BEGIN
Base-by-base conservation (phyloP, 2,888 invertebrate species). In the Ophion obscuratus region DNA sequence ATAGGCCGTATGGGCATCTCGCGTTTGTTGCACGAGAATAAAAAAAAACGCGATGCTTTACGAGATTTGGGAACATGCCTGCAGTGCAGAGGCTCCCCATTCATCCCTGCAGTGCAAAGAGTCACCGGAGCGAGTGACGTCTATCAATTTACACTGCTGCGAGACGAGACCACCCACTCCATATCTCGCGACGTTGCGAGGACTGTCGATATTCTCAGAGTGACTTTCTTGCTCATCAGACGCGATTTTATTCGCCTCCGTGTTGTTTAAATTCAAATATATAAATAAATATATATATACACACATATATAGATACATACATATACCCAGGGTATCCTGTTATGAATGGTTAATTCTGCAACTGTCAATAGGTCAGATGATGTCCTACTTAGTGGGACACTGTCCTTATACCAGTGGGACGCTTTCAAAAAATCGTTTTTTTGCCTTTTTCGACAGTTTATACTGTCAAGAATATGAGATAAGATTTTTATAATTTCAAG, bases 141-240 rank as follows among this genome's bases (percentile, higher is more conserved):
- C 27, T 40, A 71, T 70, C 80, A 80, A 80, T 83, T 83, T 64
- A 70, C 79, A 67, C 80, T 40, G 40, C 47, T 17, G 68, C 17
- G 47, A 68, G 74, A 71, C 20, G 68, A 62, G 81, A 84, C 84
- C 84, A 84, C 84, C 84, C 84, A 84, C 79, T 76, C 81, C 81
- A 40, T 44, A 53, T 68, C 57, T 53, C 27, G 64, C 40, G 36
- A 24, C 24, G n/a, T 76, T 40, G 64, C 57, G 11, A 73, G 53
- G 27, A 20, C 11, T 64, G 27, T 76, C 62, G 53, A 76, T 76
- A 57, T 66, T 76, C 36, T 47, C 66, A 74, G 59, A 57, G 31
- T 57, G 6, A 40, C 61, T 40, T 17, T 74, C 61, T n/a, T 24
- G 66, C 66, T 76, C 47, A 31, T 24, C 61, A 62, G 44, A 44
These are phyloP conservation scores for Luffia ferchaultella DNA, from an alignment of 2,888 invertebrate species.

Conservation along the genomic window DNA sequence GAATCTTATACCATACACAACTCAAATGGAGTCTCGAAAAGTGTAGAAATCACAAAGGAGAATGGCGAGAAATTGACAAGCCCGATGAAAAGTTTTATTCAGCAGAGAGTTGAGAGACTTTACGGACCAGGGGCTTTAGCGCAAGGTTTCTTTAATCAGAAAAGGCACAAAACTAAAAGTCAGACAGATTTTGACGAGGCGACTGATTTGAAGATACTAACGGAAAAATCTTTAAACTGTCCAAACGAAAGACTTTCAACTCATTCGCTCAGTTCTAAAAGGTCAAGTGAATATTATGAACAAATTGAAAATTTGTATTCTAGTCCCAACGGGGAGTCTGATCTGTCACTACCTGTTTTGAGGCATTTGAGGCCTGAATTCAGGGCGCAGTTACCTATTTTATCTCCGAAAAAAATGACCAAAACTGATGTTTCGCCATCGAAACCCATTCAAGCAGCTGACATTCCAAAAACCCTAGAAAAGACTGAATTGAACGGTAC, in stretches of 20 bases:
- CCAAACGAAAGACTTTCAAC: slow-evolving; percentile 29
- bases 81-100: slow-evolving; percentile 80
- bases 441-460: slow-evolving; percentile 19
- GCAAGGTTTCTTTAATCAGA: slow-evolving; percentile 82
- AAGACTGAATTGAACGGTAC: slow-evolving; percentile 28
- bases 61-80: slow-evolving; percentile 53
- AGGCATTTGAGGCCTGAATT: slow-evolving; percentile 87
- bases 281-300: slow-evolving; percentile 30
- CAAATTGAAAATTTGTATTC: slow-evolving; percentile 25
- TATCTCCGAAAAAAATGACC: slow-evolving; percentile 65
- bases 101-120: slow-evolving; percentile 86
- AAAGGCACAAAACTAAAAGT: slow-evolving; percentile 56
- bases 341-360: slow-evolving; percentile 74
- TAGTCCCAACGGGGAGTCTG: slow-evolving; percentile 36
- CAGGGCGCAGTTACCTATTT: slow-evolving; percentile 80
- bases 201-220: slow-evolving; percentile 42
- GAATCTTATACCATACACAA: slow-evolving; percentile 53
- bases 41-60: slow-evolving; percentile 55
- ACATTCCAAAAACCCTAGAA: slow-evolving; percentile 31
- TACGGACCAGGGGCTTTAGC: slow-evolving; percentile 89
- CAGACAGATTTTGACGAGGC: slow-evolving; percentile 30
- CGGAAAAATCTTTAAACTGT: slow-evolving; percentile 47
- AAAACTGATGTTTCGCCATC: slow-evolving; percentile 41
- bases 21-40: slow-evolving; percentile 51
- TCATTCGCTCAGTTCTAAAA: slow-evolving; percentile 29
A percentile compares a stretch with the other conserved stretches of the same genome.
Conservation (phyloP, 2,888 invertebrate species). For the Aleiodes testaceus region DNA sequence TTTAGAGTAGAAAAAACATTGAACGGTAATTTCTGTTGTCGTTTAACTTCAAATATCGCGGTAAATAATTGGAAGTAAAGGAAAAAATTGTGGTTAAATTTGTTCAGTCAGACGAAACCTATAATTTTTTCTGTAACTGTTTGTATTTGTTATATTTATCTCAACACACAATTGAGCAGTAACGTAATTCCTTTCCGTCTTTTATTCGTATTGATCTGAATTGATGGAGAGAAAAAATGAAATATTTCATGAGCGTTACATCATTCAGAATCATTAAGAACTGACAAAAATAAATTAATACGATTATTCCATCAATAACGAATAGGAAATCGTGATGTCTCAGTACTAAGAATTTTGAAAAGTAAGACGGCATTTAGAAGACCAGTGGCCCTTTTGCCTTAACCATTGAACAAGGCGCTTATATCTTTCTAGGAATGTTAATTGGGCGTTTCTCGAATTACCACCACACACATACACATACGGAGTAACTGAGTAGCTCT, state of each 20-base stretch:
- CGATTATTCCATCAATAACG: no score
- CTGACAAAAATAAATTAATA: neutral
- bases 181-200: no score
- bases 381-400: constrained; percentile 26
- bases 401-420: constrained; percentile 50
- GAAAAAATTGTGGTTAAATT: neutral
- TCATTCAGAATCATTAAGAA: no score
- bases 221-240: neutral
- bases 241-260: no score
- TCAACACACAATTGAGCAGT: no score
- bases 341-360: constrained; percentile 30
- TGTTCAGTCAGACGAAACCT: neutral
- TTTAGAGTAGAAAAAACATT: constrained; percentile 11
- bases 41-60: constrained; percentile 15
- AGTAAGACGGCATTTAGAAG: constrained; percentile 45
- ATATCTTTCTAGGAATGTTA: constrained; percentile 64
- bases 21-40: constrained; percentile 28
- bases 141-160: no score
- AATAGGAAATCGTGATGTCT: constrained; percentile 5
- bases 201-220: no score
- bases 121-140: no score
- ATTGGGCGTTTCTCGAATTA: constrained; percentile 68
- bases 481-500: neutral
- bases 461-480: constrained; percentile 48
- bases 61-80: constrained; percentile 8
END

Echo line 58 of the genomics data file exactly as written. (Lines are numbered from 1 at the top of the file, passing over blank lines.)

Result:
- bases 141-160: no score